The author of the game Flappy Bird eventually took down the game, stating he couldn’t take it anymore. With some attributions to him of saying it was too addictive.
Is this perhaps the modern guilt (rarely felt) of
having something which one took to be a simple sideshow entertainment,
and watch it instead become something that does nothing but add an
addictive drug to millions of lives? I’m guessing that’ll be taken as
hyperbole – nobody is breaking into their families home to pay for this
drug, right? But it’s simple math, really – the void, the hundreds, then
the thousands, then the millions of hours of peoples lives sucked away.
On little. On nothing. And here’s some money for making that happen –
no, wait, here’s some more money! And more and more – not joy, just
money, and people burning away their lives – not as some community or
together. Just burning and burning.
Shorn of the naiveté that lets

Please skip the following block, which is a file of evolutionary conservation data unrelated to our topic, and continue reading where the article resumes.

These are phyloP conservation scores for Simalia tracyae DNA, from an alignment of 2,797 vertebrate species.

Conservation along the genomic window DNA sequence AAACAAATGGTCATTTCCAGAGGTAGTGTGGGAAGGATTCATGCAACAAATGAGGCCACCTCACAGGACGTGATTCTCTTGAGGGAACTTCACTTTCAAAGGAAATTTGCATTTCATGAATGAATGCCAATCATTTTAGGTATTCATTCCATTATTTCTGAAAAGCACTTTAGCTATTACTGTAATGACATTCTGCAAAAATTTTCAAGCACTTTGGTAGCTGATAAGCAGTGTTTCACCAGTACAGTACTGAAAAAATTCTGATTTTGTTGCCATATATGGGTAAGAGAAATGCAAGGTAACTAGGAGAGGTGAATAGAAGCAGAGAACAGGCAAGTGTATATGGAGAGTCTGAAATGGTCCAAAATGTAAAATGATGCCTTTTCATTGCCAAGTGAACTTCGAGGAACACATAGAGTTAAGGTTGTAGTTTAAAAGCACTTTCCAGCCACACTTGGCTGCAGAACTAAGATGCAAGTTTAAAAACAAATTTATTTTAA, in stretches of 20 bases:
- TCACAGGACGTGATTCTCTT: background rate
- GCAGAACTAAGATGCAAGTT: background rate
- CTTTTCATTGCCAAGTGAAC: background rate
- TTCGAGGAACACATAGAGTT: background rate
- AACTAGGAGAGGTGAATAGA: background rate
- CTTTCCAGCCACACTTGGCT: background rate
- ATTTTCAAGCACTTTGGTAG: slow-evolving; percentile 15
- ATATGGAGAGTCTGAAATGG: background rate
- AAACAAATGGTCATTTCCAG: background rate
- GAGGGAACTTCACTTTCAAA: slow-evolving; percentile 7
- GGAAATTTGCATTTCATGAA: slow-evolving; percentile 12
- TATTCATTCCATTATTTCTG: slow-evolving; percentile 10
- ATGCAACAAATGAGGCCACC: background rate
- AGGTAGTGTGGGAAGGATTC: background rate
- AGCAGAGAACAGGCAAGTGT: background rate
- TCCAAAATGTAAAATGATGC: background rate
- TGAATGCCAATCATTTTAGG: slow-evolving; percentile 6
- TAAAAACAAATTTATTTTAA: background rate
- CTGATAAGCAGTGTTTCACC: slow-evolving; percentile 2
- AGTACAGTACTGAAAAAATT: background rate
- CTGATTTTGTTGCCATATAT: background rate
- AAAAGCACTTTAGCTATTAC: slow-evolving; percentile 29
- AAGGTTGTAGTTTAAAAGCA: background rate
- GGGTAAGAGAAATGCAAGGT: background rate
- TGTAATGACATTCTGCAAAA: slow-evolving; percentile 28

such a game become a special treat, a special occasion amongst its
author and friends, it’s rather like one of those tribal hallucinogenic,
used in various honoured rituals – except when it hits the street and
just becomes yet another slumped in an alley high.
But that’s the
thing – people treat ‘It’s addictive!’ as a great compliment and
achievement for a game at this point in time. And why not? When
something grips you, owns you, are you going to say you got owned by
something weak and bad? Or flatter the thing you’re going back to time
and time again that everyone sees you at, over and over? Sip that coffee
Dong Nguyen. Did he feel this modern guilt – felt it
and the mounting funds every day were just damnation after damnation for
releasing something that had a warm place in his heart and to find it
just turned black and drugging entertainment once it hit the street?
Maybe he’ll get a movie one day. And get more money over the whole thing, eh?
With a bit of luck the thing will be a student effort.